Discord between Ofsted and a mayoral combined authority has emerged after inspectors criticised a provider for enrolling graduates on a level 1 programme.
First Face to Face Limited was found to be making ‘insufficient progress’ in all three areas of a monitoring visit for its adult learning provision, funded by North of Tyne Combined Authority.
Inspectors found the provider “recruits too many learners who are undergraduates or have degrees” to their level 1 computerised accountancy and understanding enterprise programme, when the learners “are not planning to set up their own business”.
“These learners have enrolled on the programmes simply to enhance their curriculum vitae,” the report reads.
Information on learners’ prior qualifications is gathered, but they are enrolled on programmes that are “not sufficiently challenging”.
At the time of the visit, 12 learners were studying the computerised accountancy course and fewer than five were on the understanding enterprise programmes.
‘Clear rationale’ for allowing graduates on level 1 courses
In response to the report, the provider’s managing director Charlotte Windebank said the combined authority had “specifically commissioned” the adult education provision to “respond to low business start-up rates in the northeast,” and was intended to support entrepreneurial skills “regardless of prior attainment”.
A spokesperson for North of Tyne Combined Authority argued there was a “clear rationale” for the level 1 programme which “supports undergraduates into self-employment and social enterprise”.
Ofsted responded: “During a monitoring visit, inspectors check that programmes are at a suitable level for learners and that they benefit from the intended purpose of the course.”
Adult education budgets were devolved in six areas with a mayoral combined authority in 2019.
North of Tyne Combined Authority took over its £23 million adult education budget in 2020, behind the first wave, but ahead of Sheffield City Region and West Yorkshire combined authorities, which took control of their local budgets last August.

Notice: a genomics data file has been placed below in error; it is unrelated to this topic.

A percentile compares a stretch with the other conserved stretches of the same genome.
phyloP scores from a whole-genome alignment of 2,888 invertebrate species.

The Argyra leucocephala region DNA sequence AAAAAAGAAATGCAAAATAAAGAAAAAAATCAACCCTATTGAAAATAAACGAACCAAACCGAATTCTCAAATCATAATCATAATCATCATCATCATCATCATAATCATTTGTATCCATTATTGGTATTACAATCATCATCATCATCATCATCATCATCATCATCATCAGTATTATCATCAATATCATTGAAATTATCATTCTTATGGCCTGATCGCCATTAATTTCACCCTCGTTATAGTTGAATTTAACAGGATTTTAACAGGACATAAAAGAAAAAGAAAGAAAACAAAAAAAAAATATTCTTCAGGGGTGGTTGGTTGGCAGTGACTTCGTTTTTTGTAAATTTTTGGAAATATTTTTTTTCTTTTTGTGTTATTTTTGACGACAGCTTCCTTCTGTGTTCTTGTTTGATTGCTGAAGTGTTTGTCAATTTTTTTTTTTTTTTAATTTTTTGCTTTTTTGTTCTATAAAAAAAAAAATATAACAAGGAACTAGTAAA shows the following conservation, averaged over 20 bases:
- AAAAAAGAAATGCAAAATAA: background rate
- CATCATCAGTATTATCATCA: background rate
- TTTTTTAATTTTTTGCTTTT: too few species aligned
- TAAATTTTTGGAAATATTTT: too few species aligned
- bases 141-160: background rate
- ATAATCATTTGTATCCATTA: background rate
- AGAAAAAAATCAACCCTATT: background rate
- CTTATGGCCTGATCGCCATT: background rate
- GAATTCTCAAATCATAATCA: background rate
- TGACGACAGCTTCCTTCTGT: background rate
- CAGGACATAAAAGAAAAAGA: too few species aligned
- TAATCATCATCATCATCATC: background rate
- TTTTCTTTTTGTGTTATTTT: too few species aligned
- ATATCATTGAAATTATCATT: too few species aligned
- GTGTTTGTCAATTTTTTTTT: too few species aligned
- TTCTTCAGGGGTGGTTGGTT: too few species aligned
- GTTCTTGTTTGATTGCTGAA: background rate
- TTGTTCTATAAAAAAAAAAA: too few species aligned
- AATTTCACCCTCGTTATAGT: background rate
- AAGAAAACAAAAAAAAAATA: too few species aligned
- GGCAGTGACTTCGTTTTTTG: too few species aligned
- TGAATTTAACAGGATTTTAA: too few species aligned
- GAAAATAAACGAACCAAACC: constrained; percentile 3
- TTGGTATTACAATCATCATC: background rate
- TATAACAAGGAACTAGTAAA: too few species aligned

The disparity between Ofsted’s idea of best practice and the combined authority’s plans for its adult education provision sets up a potential future conflict between the central government body and devolved areas.
Ofsted criticised how learners study same programme
Ofsted’s report also criticised leaders for not having “effective oversight” of learners’ progress and for not intervening “quickly enough” when students fall behind on the computerised accountancy programme.
All learners receive the same programme content regardless of prior knowledge and can “competently complete” course workbook activities before they start the programme.
Leaders do not ensure all the provider’s teaching and pastoral staff complete safeguarding and ‘prevent’ duty training “quickly enough”.
Windebank said the provider was “obviously disappointed” with the report, “but are taking steps to ensure it fits the Ofsted framework when we get our full inspection in the new year”.
The provider’s leaders were complimented on the “useful advice about relevant careers” received by learners, though inspectors highlighted that leaders do not ensure access to “impartial careers advice about other opportunities”.
Appropriately qualified tutors also use their skills and experience to develop the skills of learners, who improve their confidence and gain useful networking opportunities.
North of Tyne Combined Authority said it will continue to monitor the provider and are working with them while First Face to Face implements their “robust” action plan.